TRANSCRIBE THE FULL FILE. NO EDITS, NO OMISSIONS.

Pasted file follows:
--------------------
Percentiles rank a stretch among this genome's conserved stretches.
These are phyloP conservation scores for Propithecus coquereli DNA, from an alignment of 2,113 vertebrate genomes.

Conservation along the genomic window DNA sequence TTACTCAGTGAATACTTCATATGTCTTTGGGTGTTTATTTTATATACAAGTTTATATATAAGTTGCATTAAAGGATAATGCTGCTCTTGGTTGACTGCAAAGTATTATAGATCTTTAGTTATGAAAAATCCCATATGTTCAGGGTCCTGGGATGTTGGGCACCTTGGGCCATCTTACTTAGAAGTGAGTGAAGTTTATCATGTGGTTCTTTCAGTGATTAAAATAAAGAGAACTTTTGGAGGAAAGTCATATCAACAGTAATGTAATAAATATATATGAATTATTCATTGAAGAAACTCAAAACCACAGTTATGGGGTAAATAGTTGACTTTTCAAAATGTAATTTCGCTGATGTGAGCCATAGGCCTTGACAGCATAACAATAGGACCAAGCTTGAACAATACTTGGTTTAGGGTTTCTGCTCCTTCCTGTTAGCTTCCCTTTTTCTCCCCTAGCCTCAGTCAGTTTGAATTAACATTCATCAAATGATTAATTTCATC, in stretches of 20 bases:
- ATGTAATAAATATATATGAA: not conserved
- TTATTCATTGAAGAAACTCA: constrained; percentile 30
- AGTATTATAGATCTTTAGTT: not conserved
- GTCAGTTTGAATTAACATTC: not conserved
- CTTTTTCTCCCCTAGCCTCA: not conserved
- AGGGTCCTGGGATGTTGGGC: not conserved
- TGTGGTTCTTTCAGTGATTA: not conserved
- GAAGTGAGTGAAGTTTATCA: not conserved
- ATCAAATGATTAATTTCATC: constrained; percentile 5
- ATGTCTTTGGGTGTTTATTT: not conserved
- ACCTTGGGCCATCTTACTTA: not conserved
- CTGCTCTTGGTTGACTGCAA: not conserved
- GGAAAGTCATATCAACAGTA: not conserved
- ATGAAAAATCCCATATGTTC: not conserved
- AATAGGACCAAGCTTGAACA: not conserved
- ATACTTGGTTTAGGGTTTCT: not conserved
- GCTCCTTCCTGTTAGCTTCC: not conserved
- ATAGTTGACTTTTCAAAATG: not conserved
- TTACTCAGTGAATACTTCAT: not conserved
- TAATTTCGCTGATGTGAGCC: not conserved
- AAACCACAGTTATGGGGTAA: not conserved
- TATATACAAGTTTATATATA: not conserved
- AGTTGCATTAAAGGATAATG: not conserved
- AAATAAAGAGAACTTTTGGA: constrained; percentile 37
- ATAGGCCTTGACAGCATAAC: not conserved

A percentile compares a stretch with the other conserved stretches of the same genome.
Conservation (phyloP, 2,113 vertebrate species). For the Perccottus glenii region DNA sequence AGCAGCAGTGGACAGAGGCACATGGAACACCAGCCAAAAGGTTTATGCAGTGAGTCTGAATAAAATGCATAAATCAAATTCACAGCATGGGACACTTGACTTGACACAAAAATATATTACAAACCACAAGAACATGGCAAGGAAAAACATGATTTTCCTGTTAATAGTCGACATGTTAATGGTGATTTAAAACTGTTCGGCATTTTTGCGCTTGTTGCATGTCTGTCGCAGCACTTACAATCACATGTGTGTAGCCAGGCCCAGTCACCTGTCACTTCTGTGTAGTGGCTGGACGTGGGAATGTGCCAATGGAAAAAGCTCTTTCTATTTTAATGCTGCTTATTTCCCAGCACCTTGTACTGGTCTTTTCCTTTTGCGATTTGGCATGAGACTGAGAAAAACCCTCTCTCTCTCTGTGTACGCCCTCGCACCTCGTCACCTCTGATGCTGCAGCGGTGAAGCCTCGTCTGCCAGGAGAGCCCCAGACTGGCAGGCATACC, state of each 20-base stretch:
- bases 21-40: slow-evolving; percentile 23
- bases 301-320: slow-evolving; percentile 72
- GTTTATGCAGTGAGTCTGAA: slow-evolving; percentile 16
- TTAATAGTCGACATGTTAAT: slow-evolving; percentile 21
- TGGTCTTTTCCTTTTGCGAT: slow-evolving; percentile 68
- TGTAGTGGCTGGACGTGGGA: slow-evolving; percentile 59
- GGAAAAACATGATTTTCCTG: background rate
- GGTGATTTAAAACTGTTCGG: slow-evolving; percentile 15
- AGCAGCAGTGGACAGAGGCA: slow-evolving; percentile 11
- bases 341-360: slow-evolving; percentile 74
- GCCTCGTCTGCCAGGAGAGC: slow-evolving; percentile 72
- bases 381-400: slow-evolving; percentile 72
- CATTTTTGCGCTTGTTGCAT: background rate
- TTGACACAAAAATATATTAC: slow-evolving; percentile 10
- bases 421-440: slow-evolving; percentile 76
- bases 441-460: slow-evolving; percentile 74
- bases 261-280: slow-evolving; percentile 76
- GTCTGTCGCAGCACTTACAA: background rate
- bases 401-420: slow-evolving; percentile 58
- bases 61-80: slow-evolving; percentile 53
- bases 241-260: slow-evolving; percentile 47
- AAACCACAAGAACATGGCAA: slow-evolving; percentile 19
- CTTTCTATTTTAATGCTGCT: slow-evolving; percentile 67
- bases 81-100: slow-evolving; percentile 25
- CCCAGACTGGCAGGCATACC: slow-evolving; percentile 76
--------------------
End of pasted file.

Percentiles rank a stretch among this genome's conserved stretches.
These are phyloP conservation scores for Propithecus coquereli DNA, from an alignment of 2,113 vertebrate genomes.

Conservation along the genomic window DNA sequence TTACTCAGTGAATACTTCATATGTCTTTGGGTGTTTATTTTATATACAAGTTTATATATAAGTTGCATTAAAGGATAATGCTGCTCTTGGTTGACTGCAAAGTATTATAGATCTTTAGTTATGAAAAATCCCATATGTTCAGGGTCCTGGGATGTTGGGCACCTTGGGCCATCTTACTTAGAAGTGAGTGAAGTTTATCATGTGGTTCTTTCAGTGATTAAAATAAAGAGAACTTTTGGAGGAAAGTCATATCAACAGTAATGTAATAAATATATATGAATTATTCATTGAAGAAACTCAAAACCACAGTTATGGGGTAAATAGTTGACTTTTCAAAATGTAATTTCGCTGATGTGAGCCATAGGCCTTGACAGCATAACAATAGGACCAAGCTTGAACAATACTTGGTTTAGGGTTTCTGCTCCTTCCTGTTAGCTTCCCTTTTTCTCCCCTAGCCTCAGTCAGTTTGAATTAACATTCATCAAATGATTAATTTCATC, in stretches of 20 bases:
- ATGTAATAAATATATATGAA: not conserved
- TTATTCATTGAAGAAACTCA: constrained; percentile 30
- AGTATTATAGATCTTTAGTT: not conserved
- GTCAGTTTGAATTAACATTC: not conserved
- CTTTTTCTCCCCTAGCCTCA: not conserved
- AGGGTCCTGGGATGTTGGGC: not conserved
- TGTGGTTCTTTCAGTGATTA: not conserved
- GAAGTGAGTGAAGTTTATCA: not conserved
- ATCAAATGATTAATTTCATC: constrained; percentile 5
- ATGTCTTTGGGTGTTTATTT: not conserved
- ACCTTGGGCCATCTTACTTA: not conserved
- CTGCTCTTGGTTGACTGCAA: not conserved
- GGAAAGTCATATCAACAGTA: not conserved
- ATGAAAAATCCCATATGTTC: not conserved
- AATAGGACCAAGCTTGAACA: not conserved
- ATACTTGGTTTAGGGTTTCT: not conserved
- GCTCCTTCCTGTTAGCTTCC: not conserved
- ATAGTTGACTTTTCAAAATG: not conserved
- TTACTCAGTGAATACTTCAT: not conserved
- TAATTTCGCTGATGTGAGCC: not conserved
- AAACCACAGTTATGGGGTAA: not conserved
- TATATACAAGTTTATATATA: not conserved
- AGTTGCATTAAAGGATAATG: not conserved
- AAATAAAGAGAACTTTTGGA: constrained; percentile 37
- ATAGGCCTTGACAGCATAAC: not conserved

A percentile compares a stretch with the other conserved stretches of the same genome.
Conservation (phyloP, 2,113 vertebrate species). For the Perccottus glenii region DNA sequence AGCAGCAGTGGACAGAGGCACATGGAACACCAGCCAAAAGGTTTATGCAGTGAGTCTGAATAAAATGCATAAATCAAATTCACAGCATGGGACACTTGACTTGACACAAAAATATATTACAAACCACAAGAACATGGCAAGGAAAAACATGATTTTCCTGTTAATAGTCGACATGTTAATGGTGATTTAAAACTGTTCGGCATTTTTGCGCTTGTTGCATGTCTGTCGCAGCACTTACAATCACATGTGTGTAGCCAGGCCCAGTCACCTGTCACTTCTGTGTAGTGGCTGGACGTGGGAATGTGCCAATGGAAAAAGCTCTTTCTATTTTAATGCTGCTTATTTCCCAGCACCTTGTACTGGTCTTTTCCTTTTGCGATTTGGCATGAGACTGAGAAAAACCCTCTCTCTCTCTGTGTACGCCCTCGCACCTCGTCACCTCTGATGCTGCAGCGGTGAAGCCTCGTCTGCCAGGAGAGCCCCAGACTGGCAGGCATACC, state of each 20-base stretch:
- bases 21-40: slow-evolving; percentile 23
- bases 301-320: slow-evolving; percentile 72
- GTTTATGCAGTGAGTCTGAA: slow-evolving; percentile 16
- TTAATAGTCGACATGTTAAT: slow-evolving; percentile 21
- TGGTCTTTTCCTTTTGCGAT: slow-evolving; percentile 68
- TGTAGTGGCTGGACGTGGGA: slow-evolving; percentile 59
- GGAAAAACATGATTTTCCTG: background rate
- GGTGATTTAAAACTGTTCGG: slow-evolving; percentile 15
- AGCAGCAGTGGACAGAGGCA: slow-evolving; percentile 11
- bases 341-360: slow-evolving; percentile 74
- GCCTCGTCTGCCAGGAGAGC: slow-evolving; percentile 72
- bases 381-400: slow-evolving; percentile 72
- CATTTTTGCGCTTGTTGCAT: background rate
- TTGACACAAAAATATATTAC: slow-evolving; percentile 10
- bases 421-440: slow-evolving; percentile 76
- bases 441-460: slow-evolving; percentile 74
- bases 261-280: slow-evolving; percentile 76
- GTCTGTCGCAGCACTTACAA: background rate
- bases 401-420: slow-evolving; percentile 58
- bases 61-80: slow-evolving; percentile 53
- bases 241-260: slow-evolving; percentile 47
- AAACCACAAGAACATGGCAA: slow-evolving; percentile 19
- CTTTCTATTTTAATGCTGCT: slow-evolving; percentile 67
- bases 81-100: slow-evolving; percentile 25
- CCCAGACTGGCAGGCATACC: slow-evolving; percentile 76